How they teach may differ, but the goals of the Keuka College professors named to this semester’s Star Faculty Panel are the same: Preparing students for fulfilling careers through interactive, real-world lessons and activities.
The professors – Assistant Professor of Occupational Therapy Dr. Cassie Hey, Assistant Professor of Visual Communication Design Carrie Kehoe, and Chair of the Division of Criminal Justice and Social Work Dr. Jason McKinney – shared their teaching methods with an audience of several dozen on Oct. 18 in the Hawkins Lounge.
Not surprisingly, all placed a premium on the experiential learning models the College is renowned for.
For Prof. Kehoe, that means getting the class out of the classroom.
“I took a group of advanced design students into Penn Yan because I wanted them to look at Birkett Mills through a different lens,” she said. “They are familiar with the big pancake griddle out front, but there is so much more happening there beyond the griddle. The students were assigned to create a new design for the mill, so we walked along the Outlet Trail to get a 360-view of the mill and then took a tour.”
That immersive experience engaged the sense of excitement and learning in the students that was brought back to the classroom. It was just what Prof. Kehoe was looking for.
Dr. McKinney also looks for new methods to teach students. One is called the Teacher as Client Therapy simulation model, which began when one student didn’t have a partner to practice clinical psychotherapy techniques with.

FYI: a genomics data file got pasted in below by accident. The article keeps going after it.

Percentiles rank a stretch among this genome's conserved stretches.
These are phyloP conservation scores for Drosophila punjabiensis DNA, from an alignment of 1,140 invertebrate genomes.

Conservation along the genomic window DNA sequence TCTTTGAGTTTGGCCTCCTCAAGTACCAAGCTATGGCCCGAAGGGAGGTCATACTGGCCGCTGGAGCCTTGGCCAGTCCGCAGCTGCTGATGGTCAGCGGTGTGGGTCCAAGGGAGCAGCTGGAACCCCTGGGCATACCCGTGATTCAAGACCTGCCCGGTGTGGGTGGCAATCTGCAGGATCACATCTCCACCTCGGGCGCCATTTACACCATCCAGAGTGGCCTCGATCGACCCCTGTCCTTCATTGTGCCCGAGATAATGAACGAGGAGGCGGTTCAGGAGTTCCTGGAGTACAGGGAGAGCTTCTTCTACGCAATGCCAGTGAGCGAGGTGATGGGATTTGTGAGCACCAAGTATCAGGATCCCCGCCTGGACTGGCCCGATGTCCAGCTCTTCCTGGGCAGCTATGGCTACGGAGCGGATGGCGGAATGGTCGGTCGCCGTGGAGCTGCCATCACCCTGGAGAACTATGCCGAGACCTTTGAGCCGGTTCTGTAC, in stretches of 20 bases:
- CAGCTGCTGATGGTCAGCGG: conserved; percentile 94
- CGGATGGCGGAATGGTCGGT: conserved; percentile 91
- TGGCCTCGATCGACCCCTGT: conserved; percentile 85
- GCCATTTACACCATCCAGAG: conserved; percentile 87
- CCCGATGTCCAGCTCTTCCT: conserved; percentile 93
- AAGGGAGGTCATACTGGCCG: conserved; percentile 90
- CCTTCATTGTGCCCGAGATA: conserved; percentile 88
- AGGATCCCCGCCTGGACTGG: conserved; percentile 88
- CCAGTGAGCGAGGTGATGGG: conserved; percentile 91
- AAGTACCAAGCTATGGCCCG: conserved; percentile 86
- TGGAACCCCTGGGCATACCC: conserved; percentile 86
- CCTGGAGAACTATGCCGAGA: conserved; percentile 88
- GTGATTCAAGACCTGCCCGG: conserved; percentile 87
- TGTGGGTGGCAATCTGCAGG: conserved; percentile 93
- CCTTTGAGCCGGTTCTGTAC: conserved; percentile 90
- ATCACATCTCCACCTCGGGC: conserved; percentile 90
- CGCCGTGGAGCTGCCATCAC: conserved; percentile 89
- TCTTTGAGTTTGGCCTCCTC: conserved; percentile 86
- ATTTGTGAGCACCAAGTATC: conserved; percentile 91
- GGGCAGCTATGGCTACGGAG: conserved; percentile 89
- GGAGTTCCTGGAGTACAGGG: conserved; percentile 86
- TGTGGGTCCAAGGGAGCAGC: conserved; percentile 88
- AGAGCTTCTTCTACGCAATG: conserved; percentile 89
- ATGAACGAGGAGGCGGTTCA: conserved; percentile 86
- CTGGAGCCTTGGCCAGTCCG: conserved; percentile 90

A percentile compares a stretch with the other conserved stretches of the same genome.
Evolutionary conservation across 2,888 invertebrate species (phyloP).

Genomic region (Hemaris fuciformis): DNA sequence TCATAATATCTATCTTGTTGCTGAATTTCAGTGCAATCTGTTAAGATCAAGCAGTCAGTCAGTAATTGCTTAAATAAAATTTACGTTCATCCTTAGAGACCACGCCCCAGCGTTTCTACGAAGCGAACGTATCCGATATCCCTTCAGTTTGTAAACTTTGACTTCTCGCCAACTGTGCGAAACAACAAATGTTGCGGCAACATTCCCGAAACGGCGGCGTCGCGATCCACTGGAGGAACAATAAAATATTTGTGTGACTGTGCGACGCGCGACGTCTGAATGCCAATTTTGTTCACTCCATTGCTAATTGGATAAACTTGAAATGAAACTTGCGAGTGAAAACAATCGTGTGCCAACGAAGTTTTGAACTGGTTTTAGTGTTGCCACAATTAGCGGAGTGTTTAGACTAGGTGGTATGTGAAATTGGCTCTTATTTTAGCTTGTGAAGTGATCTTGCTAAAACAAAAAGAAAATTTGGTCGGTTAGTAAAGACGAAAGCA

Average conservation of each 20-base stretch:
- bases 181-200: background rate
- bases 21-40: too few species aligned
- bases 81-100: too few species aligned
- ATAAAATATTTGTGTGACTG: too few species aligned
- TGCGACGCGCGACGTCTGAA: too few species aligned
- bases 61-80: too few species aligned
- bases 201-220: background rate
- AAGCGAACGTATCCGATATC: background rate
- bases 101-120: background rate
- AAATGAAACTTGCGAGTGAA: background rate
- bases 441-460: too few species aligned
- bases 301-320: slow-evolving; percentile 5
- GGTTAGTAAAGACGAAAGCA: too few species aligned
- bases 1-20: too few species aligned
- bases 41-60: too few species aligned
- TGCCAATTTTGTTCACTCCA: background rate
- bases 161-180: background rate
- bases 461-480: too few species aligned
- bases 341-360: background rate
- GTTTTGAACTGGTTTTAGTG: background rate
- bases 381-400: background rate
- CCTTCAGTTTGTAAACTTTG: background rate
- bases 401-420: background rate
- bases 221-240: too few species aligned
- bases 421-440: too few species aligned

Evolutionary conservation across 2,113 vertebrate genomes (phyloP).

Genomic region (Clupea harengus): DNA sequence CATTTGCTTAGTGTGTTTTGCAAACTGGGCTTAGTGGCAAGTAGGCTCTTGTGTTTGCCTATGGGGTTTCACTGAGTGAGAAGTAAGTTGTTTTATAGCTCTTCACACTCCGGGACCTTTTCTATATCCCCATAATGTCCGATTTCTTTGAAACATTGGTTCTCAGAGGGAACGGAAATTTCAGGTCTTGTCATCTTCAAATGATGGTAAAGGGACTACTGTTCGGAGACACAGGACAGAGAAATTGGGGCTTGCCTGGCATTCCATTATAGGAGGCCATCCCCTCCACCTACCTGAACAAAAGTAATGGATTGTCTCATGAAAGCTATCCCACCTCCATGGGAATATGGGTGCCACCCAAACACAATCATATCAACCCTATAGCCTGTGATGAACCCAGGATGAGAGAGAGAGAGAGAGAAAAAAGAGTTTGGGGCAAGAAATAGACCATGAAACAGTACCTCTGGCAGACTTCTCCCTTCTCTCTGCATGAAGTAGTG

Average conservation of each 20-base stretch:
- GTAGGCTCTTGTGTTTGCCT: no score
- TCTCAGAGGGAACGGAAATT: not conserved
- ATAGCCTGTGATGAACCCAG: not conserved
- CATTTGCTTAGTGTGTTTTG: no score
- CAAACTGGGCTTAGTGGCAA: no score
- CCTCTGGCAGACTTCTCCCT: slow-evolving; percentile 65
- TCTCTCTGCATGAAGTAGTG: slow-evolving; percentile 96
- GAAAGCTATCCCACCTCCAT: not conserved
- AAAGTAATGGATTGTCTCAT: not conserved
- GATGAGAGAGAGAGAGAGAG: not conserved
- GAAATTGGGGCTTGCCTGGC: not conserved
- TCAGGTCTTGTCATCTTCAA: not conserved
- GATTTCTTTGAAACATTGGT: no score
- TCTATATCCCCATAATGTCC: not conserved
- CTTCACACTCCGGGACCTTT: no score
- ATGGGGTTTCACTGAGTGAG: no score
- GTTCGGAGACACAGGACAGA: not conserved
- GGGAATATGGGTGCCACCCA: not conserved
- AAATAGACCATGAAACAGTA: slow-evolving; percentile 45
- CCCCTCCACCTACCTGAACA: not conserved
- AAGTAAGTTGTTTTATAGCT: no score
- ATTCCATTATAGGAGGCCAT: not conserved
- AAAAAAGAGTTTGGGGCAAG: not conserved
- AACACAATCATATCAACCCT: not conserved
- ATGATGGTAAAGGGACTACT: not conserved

“So I became the client for that student,” said Dr. McKinney. “When everyone else switched partners, I stayed with that student to provide immediate clinical supervision and problem-solve anything that felt clunky to them. The student loved it … was terrified by it, but appreciated the immediate feedback.”
This proved so successful that the next semester, Dr. McKinney started making the clinical demonstration assignment a requirement.
Dr. Hey also shared some of the techniques she uses to ensure her students are fully prepared to help their future clients.
“We do a lot of funky student-teacher interactions in my classes, like playing the human version of Hungry Hungry Hippos,” said Dr. Hey. “Oftentimes, we are meeting people who are at their most vulnerable. So we do activities in and out of the classroom that will set students up for success when they are working with their future clients. The activities are designed to bring some awareness to how the patient may be feeling.”
Sponsored by the College’s Faculty Development Committee and moderated by Provost and Vice President for Academic Affairs Dr. Brad Fuster, the hour-long event also allowed the instructors to share a few outside-the-classroom interests:
• Prof. Kehoe lives on a farm with a working sawmill, has a bear that eats her sunflowers, and enjoys spending time with her family.
• Dr. McKinney practices Ju Jitsu, plans to go to Ireland and Scotland in June, and has a French Bulldog named Bubba.
• Dr. Hey loves spending time on her hobby farm, won first place in her first — and only — tractor pull, and would tell her 18-year-old self to try more things, to be mindful, and that it’s OK to make mistakes. That’s how you grow.